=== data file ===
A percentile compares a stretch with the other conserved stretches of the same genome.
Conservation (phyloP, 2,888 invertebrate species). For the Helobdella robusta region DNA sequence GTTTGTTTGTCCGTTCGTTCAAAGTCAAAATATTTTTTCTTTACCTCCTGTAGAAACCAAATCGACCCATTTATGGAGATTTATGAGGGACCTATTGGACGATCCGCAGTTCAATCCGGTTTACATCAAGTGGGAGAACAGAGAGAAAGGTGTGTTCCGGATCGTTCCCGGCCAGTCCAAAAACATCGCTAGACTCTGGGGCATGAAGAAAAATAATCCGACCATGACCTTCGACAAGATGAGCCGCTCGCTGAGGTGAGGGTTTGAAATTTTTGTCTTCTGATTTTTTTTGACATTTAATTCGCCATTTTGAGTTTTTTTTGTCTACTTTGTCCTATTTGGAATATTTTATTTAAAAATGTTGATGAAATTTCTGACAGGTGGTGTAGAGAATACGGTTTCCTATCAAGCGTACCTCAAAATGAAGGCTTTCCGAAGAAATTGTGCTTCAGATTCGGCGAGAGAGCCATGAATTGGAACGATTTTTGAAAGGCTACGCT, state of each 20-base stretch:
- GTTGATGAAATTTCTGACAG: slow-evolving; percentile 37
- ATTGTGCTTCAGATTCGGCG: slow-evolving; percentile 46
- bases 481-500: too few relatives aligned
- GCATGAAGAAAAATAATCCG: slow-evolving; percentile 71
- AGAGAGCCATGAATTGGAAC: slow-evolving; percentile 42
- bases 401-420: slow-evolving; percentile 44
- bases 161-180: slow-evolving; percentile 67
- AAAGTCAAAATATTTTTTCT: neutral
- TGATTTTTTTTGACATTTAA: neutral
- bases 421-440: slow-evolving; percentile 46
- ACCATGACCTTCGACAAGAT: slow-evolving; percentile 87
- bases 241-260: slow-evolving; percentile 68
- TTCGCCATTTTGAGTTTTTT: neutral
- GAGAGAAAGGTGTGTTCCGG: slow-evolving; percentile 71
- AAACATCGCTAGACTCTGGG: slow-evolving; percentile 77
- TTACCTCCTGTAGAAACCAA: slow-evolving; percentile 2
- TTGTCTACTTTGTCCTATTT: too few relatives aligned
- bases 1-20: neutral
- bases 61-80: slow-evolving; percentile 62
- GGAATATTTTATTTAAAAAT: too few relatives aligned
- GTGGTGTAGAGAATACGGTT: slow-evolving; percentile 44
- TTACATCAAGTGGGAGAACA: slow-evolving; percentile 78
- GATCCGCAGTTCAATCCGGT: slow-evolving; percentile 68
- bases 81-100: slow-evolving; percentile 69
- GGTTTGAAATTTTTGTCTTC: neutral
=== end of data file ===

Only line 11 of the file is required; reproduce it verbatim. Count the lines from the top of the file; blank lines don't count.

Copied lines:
- TGATTTTTTTTGACATTTAA: neutral